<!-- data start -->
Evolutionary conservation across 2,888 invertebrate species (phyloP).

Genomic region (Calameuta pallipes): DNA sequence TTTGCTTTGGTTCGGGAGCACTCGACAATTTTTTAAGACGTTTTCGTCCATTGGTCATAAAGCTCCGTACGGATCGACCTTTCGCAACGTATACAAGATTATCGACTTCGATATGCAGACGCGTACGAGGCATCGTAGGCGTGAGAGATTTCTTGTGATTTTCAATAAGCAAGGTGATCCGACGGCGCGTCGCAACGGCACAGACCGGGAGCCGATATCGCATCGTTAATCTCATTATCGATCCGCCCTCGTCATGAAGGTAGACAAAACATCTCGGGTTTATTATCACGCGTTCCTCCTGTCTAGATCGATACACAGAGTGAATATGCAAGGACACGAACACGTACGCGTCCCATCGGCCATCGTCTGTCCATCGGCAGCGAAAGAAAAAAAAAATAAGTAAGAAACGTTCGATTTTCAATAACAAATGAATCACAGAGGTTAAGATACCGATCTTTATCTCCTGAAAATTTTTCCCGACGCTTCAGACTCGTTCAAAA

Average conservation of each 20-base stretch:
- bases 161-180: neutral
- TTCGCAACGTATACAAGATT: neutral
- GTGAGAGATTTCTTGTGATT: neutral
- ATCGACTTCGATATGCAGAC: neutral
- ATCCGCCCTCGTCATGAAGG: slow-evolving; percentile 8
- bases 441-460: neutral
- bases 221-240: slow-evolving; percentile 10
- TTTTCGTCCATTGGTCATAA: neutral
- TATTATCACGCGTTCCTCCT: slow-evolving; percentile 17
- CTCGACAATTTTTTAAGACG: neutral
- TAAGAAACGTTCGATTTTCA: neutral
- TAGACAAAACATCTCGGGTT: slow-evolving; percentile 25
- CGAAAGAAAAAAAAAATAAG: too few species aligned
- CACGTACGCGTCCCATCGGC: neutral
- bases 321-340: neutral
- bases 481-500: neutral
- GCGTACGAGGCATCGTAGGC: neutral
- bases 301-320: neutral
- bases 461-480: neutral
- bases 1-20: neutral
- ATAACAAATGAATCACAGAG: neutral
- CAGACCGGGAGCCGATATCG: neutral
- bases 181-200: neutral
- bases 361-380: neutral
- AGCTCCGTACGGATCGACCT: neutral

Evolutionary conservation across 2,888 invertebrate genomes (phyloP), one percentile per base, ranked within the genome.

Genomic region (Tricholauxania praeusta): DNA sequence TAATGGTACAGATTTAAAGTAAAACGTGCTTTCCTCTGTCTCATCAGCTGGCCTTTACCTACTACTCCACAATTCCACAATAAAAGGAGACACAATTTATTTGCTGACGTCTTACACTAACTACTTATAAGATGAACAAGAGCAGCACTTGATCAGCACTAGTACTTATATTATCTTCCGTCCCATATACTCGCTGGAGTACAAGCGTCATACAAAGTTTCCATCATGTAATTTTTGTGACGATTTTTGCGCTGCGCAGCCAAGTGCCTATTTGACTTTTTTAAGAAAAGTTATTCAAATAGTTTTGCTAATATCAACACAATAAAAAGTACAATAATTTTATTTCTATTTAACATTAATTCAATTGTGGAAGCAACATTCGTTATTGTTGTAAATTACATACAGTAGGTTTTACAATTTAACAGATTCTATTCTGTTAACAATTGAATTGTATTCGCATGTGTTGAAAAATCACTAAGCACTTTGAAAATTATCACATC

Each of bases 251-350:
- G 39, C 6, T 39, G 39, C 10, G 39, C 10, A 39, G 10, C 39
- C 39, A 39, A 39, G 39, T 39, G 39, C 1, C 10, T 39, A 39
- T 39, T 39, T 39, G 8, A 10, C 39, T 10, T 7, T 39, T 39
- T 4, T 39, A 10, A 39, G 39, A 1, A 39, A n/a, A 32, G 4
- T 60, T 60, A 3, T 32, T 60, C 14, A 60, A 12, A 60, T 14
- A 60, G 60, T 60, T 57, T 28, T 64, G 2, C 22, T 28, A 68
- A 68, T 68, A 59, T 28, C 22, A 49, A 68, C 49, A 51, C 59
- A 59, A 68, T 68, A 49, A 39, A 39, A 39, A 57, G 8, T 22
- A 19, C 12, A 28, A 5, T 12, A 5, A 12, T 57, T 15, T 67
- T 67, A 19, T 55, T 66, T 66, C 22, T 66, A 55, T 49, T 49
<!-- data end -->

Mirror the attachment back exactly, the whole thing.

Evolutionary conservation across 2,888 invertebrate species (phyloP).

Genomic region (Calameuta pallipes): DNA sequence TTTGCTTTGGTTCGGGAGCACTCGACAATTTTTTAAGACGTTTTCGTCCATTGGTCATAAAGCTCCGTACGGATCGACCTTTCGCAACGTATACAAGATTATCGACTTCGATATGCAGACGCGTACGAGGCATCGTAGGCGTGAGAGATTTCTTGTGATTTTCAATAAGCAAGGTGATCCGACGGCGCGTCGCAACGGCACAGACCGGGAGCCGATATCGCATCGTTAATCTCATTATCGATCCGCCCTCGTCATGAAGGTAGACAAAACATCTCGGGTTTATTATCACGCGTTCCTCCTGTCTAGATCGATACACAGAGTGAATATGCAAGGACACGAACACGTACGCGTCCCATCGGCCATCGTCTGTCCATCGGCAGCGAAAGAAAAAAAAAATAAGTAAGAAACGTTCGATTTTCAATAACAAATGAATCACAGAGGTTAAGATACCGATCTTTATCTCCTGAAAATTTTTCCCGACGCTTCAGACTCGTTCAAAA

Average conservation of each 20-base stretch:
- bases 161-180: neutral
- TTCGCAACGTATACAAGATT: neutral
- GTGAGAGATTTCTTGTGATT: neutral
- ATCGACTTCGATATGCAGAC: neutral
- ATCCGCCCTCGTCATGAAGG: slow-evolving; percentile 8
- bases 441-460: neutral
- bases 221-240: slow-evolving; percentile 10
- TTTTCGTCCATTGGTCATAA: neutral
- TATTATCACGCGTTCCTCCT: slow-evolving; percentile 17
- CTCGACAATTTTTTAAGACG: neutral
- TAAGAAACGTTCGATTTTCA: neutral
- TAGACAAAACATCTCGGGTT: slow-evolving; percentile 25
- CGAAAGAAAAAAAAAATAAG: too few species aligned
- CACGTACGCGTCCCATCGGC: neutral
- bases 321-340: neutral
- bases 481-500: neutral
- GCGTACGAGGCATCGTAGGC: neutral
- bases 301-320: neutral
- bases 461-480: neutral
- bases 1-20: neutral
- ATAACAAATGAATCACAGAG: neutral
- CAGACCGGGAGCCGATATCG: neutral
- bases 181-200: neutral
- bases 361-380: neutral
- AGCTCCGTACGGATCGACCT: neutral

Evolutionary conservation across 2,888 invertebrate genomes (phyloP), one percentile per base, ranked within the genome.

Genomic region (Tricholauxania praeusta): DNA sequence TAATGGTACAGATTTAAAGTAAAACGTGCTTTCCTCTGTCTCATCAGCTGGCCTTTACCTACTACTCCACAATTCCACAATAAAAGGAGACACAATTTATTTGCTGACGTCTTACACTAACTACTTATAAGATGAACAAGAGCAGCACTTGATCAGCACTAGTACTTATATTATCTTCCGTCCCATATACTCGCTGGAGTACAAGCGTCATACAAAGTTTCCATCATGTAATTTTTGTGACGATTTTTGCGCTGCGCAGCCAAGTGCCTATTTGACTTTTTTAAGAAAAGTTATTCAAATAGTTTTGCTAATATCAACACAATAAAAAGTACAATAATTTTATTTCTATTTAACATTAATTCAATTGTGGAAGCAACATTCGTTATTGTTGTAAATTACATACAGTAGGTTTTACAATTTAACAGATTCTATTCTGTTAACAATTGAATTGTATTCGCATGTGTTGAAAAATCACTAAGCACTTTGAAAATTATCACATC

Each of bases 251-350:
- G 39, C 6, T 39, G 39, C 10, G 39, C 10, A 39, G 10, C 39
- C 39, A 39, A 39, G 39, T 39, G 39, C 1, C 10, T 39, A 39
- T 39, T 39, T 39, G 8, A 10, C 39, T 10, T 7, T 39, T 39
- T 4, T 39, A 10, A 39, G 39, A 1, A 39, A n/a, A 32, G 4
- T 60, T 60, A 3, T 32, T 60, C 14, A 60, A 12, A 60, T 14
- A 60, G 60, T 60, T 57, T 28, T 64, G 2, C 22, T 28, A 68
- A 68, T 68, A 59, T 28, C 22, A 49, A 68, C 49, A 51, C 59
- A 59, A 68, T 68, A 49, A 39, A 39, A 39, A 57, G 8, T 22
- A 19, C 12, A 28, A 5, T 12, A 5, A 12, T 57, T 15, T 67
- T 67, A 19, T 55, T 66, T 66, C 22, T 66, A 55, T 49, T 49